Kochi: The possibilities of Ayurveda are endless. The Global Ayurveda Summit organised by Confederation of Indian Industries (CII) at Le Meridien here is revealing in this regard.
Visitors learn that Ayurveda blends naturally with several other industries like textiles, tourism and technology. The stalls at the summit and the sessions held there prove that Ayurveda is already becoming a major international brand. Dr Ali Irani, the former physiotherapist of the Indian cricket team, who commented that, "The world will soon realise the importance of God's own country and God's own medicine," reflects this reality.
Kumarakom is the first choice for most of the foreign tourists arriving in Kerala. 'Tharavadu,' a heritage home at Kumarakom that has preserved the ancient traditions of Kerala and offers stunning views of the Vembanad lake, is among the favourite places to stay for tourists at Kumarakom. An ancient 'tharavadu' (traditional house of Kerala) believed to be 140 years old has been converted into a facility to accommodate tourists, providing them a unique experience.
Along with excellent hospitality, Tharavadu offers Ayurveda treatment and rejuvenation therapy (sukha chikitsa). The USP of Tharavadu is a stay at one of the most scenic spots in Kuttanad at moderate rates.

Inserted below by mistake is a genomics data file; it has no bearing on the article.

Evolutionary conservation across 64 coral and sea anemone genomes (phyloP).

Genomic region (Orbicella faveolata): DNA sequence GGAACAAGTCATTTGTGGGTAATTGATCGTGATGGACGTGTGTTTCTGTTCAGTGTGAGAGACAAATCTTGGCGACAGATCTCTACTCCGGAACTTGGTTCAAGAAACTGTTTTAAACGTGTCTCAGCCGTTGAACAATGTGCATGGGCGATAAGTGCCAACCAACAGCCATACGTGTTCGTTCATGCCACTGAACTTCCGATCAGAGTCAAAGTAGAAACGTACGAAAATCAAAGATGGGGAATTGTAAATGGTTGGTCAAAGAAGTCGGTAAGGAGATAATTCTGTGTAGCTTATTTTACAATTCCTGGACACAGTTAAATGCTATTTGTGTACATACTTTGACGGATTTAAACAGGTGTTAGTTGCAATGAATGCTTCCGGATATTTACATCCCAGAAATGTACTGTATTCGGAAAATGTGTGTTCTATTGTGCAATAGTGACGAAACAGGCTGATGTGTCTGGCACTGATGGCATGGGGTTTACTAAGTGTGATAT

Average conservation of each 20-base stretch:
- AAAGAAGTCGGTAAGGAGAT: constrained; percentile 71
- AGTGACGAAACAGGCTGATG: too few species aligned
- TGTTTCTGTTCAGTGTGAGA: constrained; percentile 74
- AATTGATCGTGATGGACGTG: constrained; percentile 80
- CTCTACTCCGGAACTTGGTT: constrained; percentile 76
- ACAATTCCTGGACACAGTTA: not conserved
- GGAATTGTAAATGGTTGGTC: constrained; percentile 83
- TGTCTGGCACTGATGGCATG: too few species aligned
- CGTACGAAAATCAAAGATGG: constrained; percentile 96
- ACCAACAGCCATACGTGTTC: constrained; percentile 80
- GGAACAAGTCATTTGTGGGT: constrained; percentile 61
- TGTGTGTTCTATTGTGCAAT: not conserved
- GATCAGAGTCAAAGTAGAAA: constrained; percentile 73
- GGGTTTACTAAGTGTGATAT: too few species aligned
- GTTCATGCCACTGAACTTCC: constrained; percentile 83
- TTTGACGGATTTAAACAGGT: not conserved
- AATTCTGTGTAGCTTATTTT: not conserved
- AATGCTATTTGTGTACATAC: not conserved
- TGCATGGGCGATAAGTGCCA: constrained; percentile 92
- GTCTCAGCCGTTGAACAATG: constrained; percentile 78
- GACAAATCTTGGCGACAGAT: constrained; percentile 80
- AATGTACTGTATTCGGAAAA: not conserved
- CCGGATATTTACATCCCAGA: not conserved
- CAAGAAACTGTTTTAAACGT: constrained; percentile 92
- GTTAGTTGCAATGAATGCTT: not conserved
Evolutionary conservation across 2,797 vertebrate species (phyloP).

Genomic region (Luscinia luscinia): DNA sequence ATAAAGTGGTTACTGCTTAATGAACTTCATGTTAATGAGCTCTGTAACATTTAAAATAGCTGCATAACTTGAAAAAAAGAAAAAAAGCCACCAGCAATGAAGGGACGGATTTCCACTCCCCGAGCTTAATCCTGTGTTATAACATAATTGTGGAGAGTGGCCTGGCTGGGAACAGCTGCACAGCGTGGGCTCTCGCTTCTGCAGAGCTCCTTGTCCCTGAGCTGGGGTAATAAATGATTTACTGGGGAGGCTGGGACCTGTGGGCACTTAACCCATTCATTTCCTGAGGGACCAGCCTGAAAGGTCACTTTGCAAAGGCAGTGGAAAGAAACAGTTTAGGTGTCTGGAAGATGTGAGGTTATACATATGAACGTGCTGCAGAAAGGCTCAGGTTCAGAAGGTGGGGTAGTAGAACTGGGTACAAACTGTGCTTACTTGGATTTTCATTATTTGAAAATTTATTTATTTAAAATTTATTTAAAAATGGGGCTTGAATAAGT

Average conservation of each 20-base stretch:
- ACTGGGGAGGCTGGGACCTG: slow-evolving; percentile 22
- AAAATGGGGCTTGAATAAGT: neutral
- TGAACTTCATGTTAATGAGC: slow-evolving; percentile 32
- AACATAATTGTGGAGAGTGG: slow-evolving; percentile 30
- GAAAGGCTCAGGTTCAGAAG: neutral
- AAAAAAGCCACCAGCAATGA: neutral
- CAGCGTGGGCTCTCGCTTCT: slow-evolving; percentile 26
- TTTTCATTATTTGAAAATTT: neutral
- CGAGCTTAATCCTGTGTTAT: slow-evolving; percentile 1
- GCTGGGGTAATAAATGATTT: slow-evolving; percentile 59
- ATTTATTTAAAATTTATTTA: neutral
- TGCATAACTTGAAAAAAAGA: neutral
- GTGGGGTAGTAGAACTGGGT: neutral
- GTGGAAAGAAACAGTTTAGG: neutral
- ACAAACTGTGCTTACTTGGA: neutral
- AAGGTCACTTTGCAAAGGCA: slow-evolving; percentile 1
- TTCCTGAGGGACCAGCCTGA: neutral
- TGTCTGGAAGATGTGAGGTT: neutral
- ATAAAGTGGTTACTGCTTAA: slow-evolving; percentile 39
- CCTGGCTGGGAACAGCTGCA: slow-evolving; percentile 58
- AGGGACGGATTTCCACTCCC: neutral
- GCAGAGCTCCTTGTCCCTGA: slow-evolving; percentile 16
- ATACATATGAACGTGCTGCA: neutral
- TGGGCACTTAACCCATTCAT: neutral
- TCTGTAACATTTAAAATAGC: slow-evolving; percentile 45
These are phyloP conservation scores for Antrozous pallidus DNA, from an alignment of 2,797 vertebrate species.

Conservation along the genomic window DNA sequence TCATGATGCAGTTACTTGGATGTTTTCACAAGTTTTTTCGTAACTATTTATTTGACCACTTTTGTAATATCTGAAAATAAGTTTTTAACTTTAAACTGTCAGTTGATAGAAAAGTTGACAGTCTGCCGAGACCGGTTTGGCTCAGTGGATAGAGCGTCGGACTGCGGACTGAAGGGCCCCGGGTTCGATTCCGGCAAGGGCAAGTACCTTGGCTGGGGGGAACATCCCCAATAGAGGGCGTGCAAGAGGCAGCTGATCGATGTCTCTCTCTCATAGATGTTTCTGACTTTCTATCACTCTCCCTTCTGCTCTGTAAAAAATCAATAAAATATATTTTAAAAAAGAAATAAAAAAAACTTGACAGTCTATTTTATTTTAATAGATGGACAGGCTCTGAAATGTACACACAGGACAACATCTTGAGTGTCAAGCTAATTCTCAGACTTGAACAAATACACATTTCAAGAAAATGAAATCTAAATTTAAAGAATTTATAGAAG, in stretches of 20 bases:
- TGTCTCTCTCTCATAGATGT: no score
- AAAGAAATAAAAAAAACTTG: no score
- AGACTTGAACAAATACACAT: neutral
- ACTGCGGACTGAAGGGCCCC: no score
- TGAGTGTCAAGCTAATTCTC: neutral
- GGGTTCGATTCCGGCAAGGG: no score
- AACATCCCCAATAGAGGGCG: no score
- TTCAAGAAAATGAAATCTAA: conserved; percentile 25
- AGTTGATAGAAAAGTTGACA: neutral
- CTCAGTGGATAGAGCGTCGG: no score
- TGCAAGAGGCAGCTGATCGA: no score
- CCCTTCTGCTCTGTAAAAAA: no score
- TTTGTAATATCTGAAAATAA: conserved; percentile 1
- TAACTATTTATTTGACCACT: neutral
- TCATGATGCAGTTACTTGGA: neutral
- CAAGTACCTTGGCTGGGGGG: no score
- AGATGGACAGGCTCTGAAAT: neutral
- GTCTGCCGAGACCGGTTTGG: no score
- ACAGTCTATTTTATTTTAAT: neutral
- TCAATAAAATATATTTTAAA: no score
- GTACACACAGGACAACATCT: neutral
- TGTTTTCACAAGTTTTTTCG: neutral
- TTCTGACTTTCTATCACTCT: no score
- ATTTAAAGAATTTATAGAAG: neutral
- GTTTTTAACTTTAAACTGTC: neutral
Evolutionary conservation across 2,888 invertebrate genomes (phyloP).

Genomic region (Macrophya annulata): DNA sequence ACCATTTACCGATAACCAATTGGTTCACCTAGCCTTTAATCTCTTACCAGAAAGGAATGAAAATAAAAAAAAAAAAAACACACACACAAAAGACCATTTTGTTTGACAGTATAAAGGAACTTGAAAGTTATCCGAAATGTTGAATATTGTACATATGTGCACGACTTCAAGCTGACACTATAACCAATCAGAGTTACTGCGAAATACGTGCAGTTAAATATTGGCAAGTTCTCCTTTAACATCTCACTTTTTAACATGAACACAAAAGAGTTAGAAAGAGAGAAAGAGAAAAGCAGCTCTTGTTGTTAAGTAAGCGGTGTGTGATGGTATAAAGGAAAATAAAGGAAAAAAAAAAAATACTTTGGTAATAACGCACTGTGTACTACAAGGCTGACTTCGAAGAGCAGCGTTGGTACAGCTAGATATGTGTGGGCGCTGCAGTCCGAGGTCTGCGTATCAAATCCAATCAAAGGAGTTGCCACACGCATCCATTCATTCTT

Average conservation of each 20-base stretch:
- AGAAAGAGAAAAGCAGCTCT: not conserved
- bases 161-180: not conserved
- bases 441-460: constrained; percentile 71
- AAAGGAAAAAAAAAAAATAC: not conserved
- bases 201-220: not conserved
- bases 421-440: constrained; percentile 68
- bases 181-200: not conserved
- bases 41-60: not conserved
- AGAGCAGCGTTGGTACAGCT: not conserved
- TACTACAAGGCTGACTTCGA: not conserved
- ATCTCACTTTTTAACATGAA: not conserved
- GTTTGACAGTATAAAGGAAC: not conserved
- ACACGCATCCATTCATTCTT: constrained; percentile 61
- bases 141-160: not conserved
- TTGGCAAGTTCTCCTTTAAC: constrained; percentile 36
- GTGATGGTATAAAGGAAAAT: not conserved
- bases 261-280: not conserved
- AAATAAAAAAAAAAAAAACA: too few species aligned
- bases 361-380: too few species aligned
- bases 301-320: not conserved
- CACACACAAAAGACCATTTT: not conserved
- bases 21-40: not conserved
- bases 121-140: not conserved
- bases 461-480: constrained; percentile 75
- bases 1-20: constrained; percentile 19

While the tariff for air-conditioned bamboo cottage is Rs 2,000 during peak season, that of AC heritage rooms is Rs 3,500. The tariffs during off season are Rs 1,800 and Rs 2,800 respectively.
At the Global Summit, stalls of other heritage hotels like Somatheeram, Sukhayus, and Punarnava that blend Ayurveda and tourism have also been set up.
The stall of Niramaya, an initiative based at Fort Kochi, displays clothes processed using Ayurveda medicines. Natural colours are utilised to make the clothes attractive and artificial shades are totally avoided. Niramaya's products include churidhars, shirts, yoga mats, and bedsheets. An interesting fact is that a whopping 99% of the production is exported!
The firm has two sales outlets – at Fort Kochi and Mattanchery. Handloom clothes from northern districts of Kerala are purchased and their chemicals washed away. These clothes are then dipped in
Ayurvedic preparations of the required colour. A mixture of turmeric, wild turmeric, outer covering of pomegranate and 'nalpamaradi thailam' (oil) is used to give yellow colour. Different combinations of red sandalwood and medicinal herbs 'pathimukham' and 'manjistha' give colours like red, pink and purple.
The potential of 'Ayurvedic' clothes was recognised by Mathew, a native of Kochi, years ago, inspiring him to launch Niramaya.
Among the major discussions held at the summit, the session on utilising technology to enable growth of Ayurveda stood out. Various start-ups that aim to promote Ayurveda share with visitors their functioning as well the scope of Ayurveda in the digital world. Ekavaidya's stall belongs to this category.
'Dravya' is an app offered by this start-up that provides detailed information on Ayurvedic preparations and products. A quick search also gives pictures of medicinal plants and fruits with descriptions along with facts on traditional medicine. Producing posters highlighting important health tips is another activity of the start-up.